Top 10 facts about Colombia

Top 10 facts about Colombia

CONTENTS:

1. Geography and population of Colombia

2. Official language of Colombia

3. Currency in Colombia

4. Internet in Colombia

5. Economic development in Colombia

6. Job in Colombia

7. Working days and holidays in Colombia

8. Colombian mentality

9. Advertising in Colombia

10. Cryptocurrency in Colombia

1. Geography and population of Colombia

Colombia, officially the Republic of Colombia. The country is located in the northwest of South America. The population here is mainly concentrated in the mountainous area, where Bogota, the national capital, is located on a high plateau in the northern Andes. This South American state borders Ecuador, Peru, Brazil, and Venezuela, as well as Panama. This means that everything that enters South America must pass through Colombia.

Most people live on plateaus and mountain slopes, where altitude reduces equatorial heat and promotes health and vitality. By concentrating people in isolated foci at high altitudes, mountain ranges determine not only the structure of settlements but also the routes of communication and movement, which are parallel to the ridges in the direction from north to south. The move from rural to urban areas has been intense, with nearly three-quarters of the population now living in cities.

General information about Colombia:

• Capital: Bogota

• Area: 1,143,000 km²

• Calling code: +57

• Internet top level domain: .co

• Population: 51.07 million people

 

Population of Colombia:

Despite active migration, Colombia's population will continue to grow until 2050. Colombia's maximum population is projected to peak in 2050 at 55.96 million. After 2050, the population will slowly decline until the end of the century, returning to 45.52 million by 2099.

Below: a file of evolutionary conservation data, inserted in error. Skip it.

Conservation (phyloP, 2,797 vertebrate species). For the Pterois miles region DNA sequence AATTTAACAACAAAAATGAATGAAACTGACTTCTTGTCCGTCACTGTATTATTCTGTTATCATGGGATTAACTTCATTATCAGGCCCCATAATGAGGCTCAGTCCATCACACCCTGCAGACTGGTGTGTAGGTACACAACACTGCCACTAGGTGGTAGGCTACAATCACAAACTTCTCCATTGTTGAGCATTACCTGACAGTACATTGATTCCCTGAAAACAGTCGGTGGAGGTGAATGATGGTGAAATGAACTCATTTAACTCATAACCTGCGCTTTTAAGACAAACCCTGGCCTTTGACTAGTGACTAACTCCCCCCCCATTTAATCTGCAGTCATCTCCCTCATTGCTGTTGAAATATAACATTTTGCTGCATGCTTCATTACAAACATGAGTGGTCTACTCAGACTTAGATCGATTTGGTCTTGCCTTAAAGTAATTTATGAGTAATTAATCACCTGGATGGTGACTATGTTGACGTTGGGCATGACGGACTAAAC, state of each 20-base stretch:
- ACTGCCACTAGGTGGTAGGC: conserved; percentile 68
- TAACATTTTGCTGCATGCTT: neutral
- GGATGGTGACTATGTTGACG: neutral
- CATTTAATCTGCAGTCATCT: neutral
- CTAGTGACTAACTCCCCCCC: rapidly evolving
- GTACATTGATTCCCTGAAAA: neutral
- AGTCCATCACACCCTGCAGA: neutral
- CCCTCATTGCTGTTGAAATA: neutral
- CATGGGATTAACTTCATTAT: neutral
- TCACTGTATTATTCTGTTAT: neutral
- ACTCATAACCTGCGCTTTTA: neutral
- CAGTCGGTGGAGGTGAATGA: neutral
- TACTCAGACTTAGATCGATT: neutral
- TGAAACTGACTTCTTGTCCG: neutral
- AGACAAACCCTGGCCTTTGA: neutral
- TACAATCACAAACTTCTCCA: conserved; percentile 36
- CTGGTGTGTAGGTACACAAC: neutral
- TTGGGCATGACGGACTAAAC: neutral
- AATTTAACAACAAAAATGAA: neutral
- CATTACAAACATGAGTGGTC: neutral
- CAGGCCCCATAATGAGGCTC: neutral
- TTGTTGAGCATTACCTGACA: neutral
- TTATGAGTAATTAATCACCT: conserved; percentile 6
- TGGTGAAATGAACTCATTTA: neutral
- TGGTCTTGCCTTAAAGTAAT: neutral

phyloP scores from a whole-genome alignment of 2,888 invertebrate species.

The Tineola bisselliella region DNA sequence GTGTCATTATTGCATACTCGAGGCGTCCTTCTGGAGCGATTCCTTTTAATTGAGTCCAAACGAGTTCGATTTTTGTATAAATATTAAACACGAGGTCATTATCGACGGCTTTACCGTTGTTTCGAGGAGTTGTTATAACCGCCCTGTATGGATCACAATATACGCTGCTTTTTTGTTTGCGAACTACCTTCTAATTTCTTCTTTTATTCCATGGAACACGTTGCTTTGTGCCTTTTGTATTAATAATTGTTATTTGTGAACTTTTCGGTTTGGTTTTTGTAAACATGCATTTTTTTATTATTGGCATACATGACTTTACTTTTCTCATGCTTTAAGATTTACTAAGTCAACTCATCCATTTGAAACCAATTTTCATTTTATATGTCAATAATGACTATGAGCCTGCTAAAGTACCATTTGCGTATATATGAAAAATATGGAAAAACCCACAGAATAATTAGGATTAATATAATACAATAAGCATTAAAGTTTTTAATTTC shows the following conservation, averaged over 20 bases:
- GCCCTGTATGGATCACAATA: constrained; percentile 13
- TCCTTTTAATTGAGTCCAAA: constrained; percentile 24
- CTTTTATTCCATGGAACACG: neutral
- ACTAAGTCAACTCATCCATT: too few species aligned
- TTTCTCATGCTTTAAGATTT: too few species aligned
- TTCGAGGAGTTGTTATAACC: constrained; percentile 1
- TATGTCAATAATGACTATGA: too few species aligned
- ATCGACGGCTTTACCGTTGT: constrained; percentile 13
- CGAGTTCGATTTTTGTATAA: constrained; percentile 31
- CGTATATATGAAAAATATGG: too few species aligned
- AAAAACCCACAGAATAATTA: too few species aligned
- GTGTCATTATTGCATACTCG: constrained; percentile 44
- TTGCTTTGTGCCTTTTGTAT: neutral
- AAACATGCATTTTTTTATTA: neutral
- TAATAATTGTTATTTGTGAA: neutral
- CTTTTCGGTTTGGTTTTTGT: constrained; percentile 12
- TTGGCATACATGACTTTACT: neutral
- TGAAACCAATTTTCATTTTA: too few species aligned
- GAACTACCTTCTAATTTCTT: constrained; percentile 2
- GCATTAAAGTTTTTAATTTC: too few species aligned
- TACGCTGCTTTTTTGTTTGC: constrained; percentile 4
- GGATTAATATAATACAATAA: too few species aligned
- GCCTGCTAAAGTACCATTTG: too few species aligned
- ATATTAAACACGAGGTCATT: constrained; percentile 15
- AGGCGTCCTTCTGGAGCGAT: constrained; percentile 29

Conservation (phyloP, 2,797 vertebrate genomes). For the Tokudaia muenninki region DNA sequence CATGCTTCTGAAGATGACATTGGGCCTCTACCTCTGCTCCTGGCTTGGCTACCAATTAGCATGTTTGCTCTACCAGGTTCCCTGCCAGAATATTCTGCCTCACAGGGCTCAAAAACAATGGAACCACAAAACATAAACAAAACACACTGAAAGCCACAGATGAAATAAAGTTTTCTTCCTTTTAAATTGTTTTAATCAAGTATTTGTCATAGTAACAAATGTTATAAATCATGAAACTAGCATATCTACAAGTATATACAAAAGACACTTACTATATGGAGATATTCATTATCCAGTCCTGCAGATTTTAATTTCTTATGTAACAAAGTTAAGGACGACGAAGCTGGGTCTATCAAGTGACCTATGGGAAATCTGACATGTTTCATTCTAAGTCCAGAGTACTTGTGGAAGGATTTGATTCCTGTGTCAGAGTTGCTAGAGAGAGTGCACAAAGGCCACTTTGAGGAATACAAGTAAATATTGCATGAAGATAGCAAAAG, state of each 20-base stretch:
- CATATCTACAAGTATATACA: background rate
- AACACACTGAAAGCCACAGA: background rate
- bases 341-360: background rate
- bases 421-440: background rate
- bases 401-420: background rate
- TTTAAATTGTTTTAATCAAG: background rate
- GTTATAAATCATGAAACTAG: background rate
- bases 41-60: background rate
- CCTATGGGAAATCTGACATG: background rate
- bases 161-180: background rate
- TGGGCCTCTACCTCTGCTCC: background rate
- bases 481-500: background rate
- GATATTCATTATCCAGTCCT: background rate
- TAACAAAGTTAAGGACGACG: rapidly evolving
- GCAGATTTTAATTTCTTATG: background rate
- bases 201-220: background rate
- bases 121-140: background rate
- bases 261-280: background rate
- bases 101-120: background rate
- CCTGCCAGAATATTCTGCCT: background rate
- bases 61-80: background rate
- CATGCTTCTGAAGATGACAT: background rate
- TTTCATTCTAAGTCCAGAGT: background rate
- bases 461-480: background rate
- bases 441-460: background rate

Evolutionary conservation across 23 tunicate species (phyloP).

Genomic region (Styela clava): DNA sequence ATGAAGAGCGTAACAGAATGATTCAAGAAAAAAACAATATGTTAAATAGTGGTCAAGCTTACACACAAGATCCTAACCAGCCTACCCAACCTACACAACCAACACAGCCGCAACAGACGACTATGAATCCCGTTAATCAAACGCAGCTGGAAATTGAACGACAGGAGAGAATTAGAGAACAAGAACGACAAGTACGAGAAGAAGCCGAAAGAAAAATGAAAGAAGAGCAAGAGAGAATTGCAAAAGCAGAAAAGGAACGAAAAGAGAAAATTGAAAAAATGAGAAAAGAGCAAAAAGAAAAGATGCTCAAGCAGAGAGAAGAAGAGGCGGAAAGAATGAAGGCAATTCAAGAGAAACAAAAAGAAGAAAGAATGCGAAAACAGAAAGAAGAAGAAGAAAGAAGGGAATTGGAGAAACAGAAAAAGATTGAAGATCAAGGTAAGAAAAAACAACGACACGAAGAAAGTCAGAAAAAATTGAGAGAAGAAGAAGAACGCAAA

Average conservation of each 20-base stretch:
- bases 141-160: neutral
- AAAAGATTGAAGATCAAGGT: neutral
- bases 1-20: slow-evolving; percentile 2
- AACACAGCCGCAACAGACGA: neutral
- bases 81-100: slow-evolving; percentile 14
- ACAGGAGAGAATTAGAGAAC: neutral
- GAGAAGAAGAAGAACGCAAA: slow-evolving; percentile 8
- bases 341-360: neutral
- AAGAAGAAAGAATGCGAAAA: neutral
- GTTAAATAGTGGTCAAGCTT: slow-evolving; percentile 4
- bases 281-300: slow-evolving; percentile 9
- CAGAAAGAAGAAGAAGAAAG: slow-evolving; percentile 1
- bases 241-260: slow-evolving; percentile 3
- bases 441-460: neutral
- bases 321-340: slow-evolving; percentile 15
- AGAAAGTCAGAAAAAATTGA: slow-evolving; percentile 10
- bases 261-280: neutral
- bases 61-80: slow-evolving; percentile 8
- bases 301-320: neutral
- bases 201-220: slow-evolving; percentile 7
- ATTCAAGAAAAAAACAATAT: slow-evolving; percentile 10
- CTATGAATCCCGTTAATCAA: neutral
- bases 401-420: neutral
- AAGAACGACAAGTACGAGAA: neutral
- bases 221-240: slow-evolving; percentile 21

The population of Colombia is determined to be 86% non-ethnic, or rather divided into whites and mestizos of mixed Amerindian and European descent. The population is also 11% black, 3.4% Indian and 0.01% Roma. About 49% of the population is mestizo, and 37% are of European descent, mainly from Spain, Italy, France, and Germany.

While the indigenous peoples were largely exterminated during Spanish rule, reserves were established on 27% of the country's total area. Colombia is home to over 800,000 indigenous peoples, the largest groups of which include the Wayu, Paez, Pastos, Zena, and Embera.

Big cities/ number of residents:

1

Bogota

8,181,047

2

Medellin

2,529,403

3

Cali

2,445,405

4

Barranquilla

1,232,462

5

Cartagena

1,036,134

6

Cucuta

668,838

7

Soledad

666,247

8

Ibague

569,336

9

Soacha

544,997

10